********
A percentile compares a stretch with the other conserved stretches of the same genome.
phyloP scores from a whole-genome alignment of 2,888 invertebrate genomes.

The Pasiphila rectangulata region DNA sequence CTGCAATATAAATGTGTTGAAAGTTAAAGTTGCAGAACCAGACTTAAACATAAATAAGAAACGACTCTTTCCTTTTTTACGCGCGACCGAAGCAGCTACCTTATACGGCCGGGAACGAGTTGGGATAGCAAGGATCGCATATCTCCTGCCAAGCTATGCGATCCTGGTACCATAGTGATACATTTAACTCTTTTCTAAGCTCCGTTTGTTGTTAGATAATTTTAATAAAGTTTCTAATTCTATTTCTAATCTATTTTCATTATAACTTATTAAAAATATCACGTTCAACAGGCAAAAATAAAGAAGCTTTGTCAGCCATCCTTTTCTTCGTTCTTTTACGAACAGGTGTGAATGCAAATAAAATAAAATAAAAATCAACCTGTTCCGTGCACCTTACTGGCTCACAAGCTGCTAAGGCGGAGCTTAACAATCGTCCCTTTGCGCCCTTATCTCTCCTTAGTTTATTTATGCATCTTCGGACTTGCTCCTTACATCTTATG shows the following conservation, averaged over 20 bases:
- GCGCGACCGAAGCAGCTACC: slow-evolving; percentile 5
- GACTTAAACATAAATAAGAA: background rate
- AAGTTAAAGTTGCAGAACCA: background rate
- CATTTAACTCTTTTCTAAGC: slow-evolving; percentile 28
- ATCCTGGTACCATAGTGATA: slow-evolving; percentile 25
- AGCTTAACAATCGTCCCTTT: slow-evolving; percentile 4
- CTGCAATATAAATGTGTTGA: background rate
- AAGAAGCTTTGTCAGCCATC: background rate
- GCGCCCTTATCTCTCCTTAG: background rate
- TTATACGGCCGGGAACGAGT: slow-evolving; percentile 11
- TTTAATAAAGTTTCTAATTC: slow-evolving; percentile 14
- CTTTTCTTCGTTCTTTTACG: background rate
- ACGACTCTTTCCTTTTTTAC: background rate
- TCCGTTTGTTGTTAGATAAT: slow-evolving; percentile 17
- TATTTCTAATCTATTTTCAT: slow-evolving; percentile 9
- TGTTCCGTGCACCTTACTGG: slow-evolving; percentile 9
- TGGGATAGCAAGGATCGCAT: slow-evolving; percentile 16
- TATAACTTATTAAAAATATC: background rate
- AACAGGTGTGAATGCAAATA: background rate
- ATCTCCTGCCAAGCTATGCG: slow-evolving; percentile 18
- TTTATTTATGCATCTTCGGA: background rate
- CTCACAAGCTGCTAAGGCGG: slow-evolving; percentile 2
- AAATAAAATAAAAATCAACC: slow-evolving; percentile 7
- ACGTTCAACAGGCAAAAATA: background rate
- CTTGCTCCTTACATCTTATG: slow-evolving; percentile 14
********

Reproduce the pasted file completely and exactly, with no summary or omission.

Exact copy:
A percentile compares a stretch with the other conserved stretches of the same genome.
phyloP scores from a whole-genome alignment of 2,888 invertebrate genomes.

The Pasiphila rectangulata region DNA sequence CTGCAATATAAATGTGTTGAAAGTTAAAGTTGCAGAACCAGACTTAAACATAAATAAGAAACGACTCTTTCCTTTTTTACGCGCGACCGAAGCAGCTACCTTATACGGCCGGGAACGAGTTGGGATAGCAAGGATCGCATATCTCCTGCCAAGCTATGCGATCCTGGTACCATAGTGATACATTTAACTCTTTTCTAAGCTCCGTTTGTTGTTAGATAATTTTAATAAAGTTTCTAATTCTATTTCTAATCTATTTTCATTATAACTTATTAAAAATATCACGTTCAACAGGCAAAAATAAAGAAGCTTTGTCAGCCATCCTTTTCTTCGTTCTTTTACGAACAGGTGTGAATGCAAATAAAATAAAATAAAAATCAACCTGTTCCGTGCACCTTACTGGCTCACAAGCTGCTAAGGCGGAGCTTAACAATCGTCCCTTTGCGCCCTTATCTCTCCTTAGTTTATTTATGCATCTTCGGACTTGCTCCTTACATCTTATG shows the following conservation, averaged over 20 bases:
- GCGCGACCGAAGCAGCTACC: slow-evolving; percentile 5
- GACTTAAACATAAATAAGAA: background rate
- AAGTTAAAGTTGCAGAACCA: background rate
- CATTTAACTCTTTTCTAAGC: slow-evolving; percentile 28
- ATCCTGGTACCATAGTGATA: slow-evolving; percentile 25
- AGCTTAACAATCGTCCCTTT: slow-evolving; percentile 4
- CTGCAATATAAATGTGTTGA: background rate
- AAGAAGCTTTGTCAGCCATC: background rate
- GCGCCCTTATCTCTCCTTAG: background rate
- TTATACGGCCGGGAACGAGT: slow-evolving; percentile 11
- TTTAATAAAGTTTCTAATTC: slow-evolving; percentile 14
- CTTTTCTTCGTTCTTTTACG: background rate
- ACGACTCTTTCCTTTTTTAC: background rate
- TCCGTTTGTTGTTAGATAAT: slow-evolving; percentile 17
- TATTTCTAATCTATTTTCAT: slow-evolving; percentile 9
- TGTTCCGTGCACCTTACTGG: slow-evolving; percentile 9
- TGGGATAGCAAGGATCGCAT: slow-evolving; percentile 16
- TATAACTTATTAAAAATATC: background rate
- AACAGGTGTGAATGCAAATA: background rate
- ATCTCCTGCCAAGCTATGCG: slow-evolving; percentile 18
- TTTATTTATGCATCTTCGGA: background rate
- CTCACAAGCTGCTAAGGCGG: slow-evolving; percentile 2
- AAATAAAATAAAAATCAACC: slow-evolving; percentile 7
- ACGTTCAACAGGCAAAAATA: background rate
- CTTGCTCCTTACATCTTATG: slow-evolving; percentile 14